BobCAD-CAM’s commitment to education is materialized in the Manufacturers of the Future Program. The MOTF program provides educators and future manufacturers with affordable access to our latest software, training and support. Today we are highlighting Horace Dale’s Department of Physics over at Emory University and peeling back how they use BobCAD’s latest CAM software.
“At the physics department, there's a lot of research that goes on here. A lot of undergraduates and graduates that are working in the labs around here. We do self-condensed matter research, biophysics and computational physics (this is where they use BobCAD a lot). We have a laser cutter and a Fadal VMC-3016,” says Horace. He tells me that most of the programs he writes are by hand. If there is a part that has a lot of complicated geometry, then he will sketch it up in BobCAD and run toolpath on it, generating his G code. The students, however, program on a stand-alone computer when creating their projects.
Horace has used BobCAD for over 10 years in his curriculum, utilizing both of our products; BobCAD-CAM and BobCAM for Solidworks. Currently, Emory University is equipped with our latest CNC software, BobCAD-CAM V31. He really enjoys the CAM side of BobCAD for all of his complicated projects. “If we have to Mill an aluminum plate and the plate has a weight restriction to it, then you are going to have some complicated geometry that you Mill away. This allows you to maintain the structural integrity, but you are taking away most of the material due to the weight restriction of the design. So, instead of me writing each line by hand, I would rather generate that with a CAM product,” says Horace. BobCAD’s ability to import a wide range of file types was another big reason Horace and his students like using BobCAD in the classroom.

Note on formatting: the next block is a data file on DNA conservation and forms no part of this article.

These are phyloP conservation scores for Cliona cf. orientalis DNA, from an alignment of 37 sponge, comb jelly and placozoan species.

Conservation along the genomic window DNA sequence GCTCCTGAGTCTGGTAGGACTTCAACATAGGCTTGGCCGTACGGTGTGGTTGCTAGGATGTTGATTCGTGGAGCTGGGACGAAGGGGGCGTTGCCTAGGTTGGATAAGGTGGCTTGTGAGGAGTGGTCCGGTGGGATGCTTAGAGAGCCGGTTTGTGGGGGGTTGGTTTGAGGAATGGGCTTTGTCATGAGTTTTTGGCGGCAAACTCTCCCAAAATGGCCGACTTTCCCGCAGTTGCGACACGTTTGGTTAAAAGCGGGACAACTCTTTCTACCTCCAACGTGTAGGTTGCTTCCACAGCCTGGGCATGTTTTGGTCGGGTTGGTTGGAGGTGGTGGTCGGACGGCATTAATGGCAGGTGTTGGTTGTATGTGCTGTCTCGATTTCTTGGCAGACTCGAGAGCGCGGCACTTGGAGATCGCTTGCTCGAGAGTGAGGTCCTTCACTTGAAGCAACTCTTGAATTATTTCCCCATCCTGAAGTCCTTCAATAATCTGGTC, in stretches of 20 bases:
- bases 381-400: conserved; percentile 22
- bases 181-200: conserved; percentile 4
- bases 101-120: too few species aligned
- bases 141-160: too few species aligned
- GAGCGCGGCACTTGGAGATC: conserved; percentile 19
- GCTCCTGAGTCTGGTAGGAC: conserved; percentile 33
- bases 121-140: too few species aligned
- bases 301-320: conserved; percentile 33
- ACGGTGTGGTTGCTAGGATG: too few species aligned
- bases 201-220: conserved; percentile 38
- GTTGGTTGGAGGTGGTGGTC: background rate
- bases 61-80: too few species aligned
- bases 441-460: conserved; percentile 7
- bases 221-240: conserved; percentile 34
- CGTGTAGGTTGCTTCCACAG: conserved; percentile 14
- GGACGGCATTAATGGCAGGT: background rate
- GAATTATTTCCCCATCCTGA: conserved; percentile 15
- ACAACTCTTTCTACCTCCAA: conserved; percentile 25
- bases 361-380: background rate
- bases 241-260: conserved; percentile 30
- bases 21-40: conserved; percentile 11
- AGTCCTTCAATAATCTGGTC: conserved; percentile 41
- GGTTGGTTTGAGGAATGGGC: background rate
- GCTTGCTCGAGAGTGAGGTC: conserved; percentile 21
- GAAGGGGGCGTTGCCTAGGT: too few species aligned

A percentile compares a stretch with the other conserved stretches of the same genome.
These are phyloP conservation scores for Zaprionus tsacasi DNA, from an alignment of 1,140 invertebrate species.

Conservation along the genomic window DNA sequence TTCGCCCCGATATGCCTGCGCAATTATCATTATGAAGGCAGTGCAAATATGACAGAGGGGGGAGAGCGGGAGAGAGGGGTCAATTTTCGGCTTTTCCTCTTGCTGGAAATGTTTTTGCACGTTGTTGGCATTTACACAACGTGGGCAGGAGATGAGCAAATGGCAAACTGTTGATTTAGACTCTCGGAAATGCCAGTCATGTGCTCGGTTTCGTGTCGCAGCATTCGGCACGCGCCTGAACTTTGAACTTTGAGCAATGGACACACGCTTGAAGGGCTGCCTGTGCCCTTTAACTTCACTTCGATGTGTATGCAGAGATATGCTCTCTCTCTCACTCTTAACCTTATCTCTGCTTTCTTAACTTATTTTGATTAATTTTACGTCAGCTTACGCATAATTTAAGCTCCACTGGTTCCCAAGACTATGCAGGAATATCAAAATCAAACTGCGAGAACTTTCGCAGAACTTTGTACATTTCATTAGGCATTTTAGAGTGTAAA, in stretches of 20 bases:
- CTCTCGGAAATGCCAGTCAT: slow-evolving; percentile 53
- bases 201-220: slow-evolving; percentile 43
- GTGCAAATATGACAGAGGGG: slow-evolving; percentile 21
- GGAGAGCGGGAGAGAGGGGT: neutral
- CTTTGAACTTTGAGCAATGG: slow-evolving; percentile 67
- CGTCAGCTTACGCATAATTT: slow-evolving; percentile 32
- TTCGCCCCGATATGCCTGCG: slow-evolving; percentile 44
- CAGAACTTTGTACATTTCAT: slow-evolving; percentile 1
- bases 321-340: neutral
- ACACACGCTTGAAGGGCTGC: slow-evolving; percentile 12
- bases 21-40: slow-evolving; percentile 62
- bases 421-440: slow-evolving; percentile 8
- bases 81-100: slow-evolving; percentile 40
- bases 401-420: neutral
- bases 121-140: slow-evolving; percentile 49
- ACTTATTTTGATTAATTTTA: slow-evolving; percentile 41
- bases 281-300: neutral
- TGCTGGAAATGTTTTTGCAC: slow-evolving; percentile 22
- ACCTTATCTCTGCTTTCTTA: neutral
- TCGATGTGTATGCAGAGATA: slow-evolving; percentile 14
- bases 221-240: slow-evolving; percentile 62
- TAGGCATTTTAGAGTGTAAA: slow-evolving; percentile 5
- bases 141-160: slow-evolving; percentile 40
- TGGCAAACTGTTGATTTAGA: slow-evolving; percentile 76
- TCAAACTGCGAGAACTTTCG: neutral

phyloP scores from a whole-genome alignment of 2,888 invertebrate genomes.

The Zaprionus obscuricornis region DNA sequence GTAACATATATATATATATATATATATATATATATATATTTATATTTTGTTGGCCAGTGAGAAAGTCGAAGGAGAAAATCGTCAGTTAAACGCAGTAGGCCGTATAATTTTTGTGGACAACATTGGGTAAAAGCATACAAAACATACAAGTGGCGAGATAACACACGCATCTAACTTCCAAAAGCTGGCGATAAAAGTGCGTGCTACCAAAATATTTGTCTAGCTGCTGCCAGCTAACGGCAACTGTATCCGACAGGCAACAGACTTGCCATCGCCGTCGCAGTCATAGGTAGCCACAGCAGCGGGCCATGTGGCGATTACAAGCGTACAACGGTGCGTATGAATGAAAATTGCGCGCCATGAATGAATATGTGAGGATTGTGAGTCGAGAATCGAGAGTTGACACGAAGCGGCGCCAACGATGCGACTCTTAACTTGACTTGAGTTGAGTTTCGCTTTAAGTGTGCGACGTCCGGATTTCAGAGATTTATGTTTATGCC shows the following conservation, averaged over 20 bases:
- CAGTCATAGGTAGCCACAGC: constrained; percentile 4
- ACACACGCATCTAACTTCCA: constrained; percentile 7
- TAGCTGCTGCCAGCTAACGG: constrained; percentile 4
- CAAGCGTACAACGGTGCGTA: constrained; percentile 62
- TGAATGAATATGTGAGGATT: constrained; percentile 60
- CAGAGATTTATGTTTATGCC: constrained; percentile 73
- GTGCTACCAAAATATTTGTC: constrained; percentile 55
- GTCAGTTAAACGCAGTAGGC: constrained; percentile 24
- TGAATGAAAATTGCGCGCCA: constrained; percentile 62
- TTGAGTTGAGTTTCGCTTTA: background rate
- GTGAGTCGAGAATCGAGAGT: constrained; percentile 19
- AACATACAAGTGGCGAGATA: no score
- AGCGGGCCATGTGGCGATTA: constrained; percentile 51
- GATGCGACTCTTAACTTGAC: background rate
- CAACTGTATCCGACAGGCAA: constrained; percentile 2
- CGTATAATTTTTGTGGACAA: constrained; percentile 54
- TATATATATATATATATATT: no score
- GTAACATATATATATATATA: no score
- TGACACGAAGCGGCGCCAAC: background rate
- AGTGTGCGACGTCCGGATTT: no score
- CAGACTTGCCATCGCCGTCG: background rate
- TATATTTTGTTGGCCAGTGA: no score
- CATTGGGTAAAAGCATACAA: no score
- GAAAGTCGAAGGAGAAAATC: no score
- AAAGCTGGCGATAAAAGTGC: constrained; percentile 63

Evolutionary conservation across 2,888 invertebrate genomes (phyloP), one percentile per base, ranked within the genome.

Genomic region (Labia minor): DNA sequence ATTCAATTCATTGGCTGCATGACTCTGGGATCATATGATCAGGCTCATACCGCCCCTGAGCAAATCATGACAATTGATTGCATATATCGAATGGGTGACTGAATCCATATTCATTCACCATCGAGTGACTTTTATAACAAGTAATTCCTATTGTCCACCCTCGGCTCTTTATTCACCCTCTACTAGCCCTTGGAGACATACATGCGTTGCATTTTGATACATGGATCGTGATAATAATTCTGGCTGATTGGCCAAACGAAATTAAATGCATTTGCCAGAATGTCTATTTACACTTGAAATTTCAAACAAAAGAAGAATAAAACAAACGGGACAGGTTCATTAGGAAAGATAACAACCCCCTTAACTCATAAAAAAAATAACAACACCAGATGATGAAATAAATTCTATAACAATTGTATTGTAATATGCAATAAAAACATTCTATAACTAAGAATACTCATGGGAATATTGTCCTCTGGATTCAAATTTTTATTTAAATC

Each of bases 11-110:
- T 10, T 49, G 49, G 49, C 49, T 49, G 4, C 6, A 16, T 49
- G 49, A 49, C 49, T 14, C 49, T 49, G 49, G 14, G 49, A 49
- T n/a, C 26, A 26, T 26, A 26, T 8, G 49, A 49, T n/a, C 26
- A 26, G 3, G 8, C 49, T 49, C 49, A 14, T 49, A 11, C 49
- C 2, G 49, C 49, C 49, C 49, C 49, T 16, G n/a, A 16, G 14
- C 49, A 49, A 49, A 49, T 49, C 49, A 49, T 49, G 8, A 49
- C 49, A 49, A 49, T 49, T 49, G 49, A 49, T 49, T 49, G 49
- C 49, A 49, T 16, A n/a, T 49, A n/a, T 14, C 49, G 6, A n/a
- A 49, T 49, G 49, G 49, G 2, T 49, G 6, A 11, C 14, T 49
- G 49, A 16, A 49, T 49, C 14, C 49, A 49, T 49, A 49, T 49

As we moved further into our conversation, Horace began to get into detail about what kind of parts they were making. There is a rayometer that they use over in self-condensed matter that measures the torque of forces that are required for cutting materials. Horace tells me, “We manufacture the specific cutters that we need here in our shop. I do most of those because it is a little beyond the capabilities of the students. After I manufacture the cutters, the students put them on this rayometer and it measures the forces that are required to push the cutter into different types of materials. Recently, the University wanted us to build a lifting platform. The lifting platform has weight restrictions so we had constraints on how the platform needed to be balanced. This means we had to have the platform move at a rate of between 10 and 30 microns per second. We had to gear it way down so we could apply a lot of torque to the platform. Essentially what they are doing is rotating the cutter as they are raising the platform & forcing the material into the rayometer, measuring those forces.”
As we wrapped up, Horace had some feedback on how far along BobCAD has come in the last decade. “I would say that BobCAD has made a huge improvement from the software we purchased 10 years ago to our latest addition, the V31 Mill package. I would recommend it (to other schools). It’s very user-friendly, it’s has a lot of parallelism with Solidworks. That, in my opinion, makes it easier to learn and use.”
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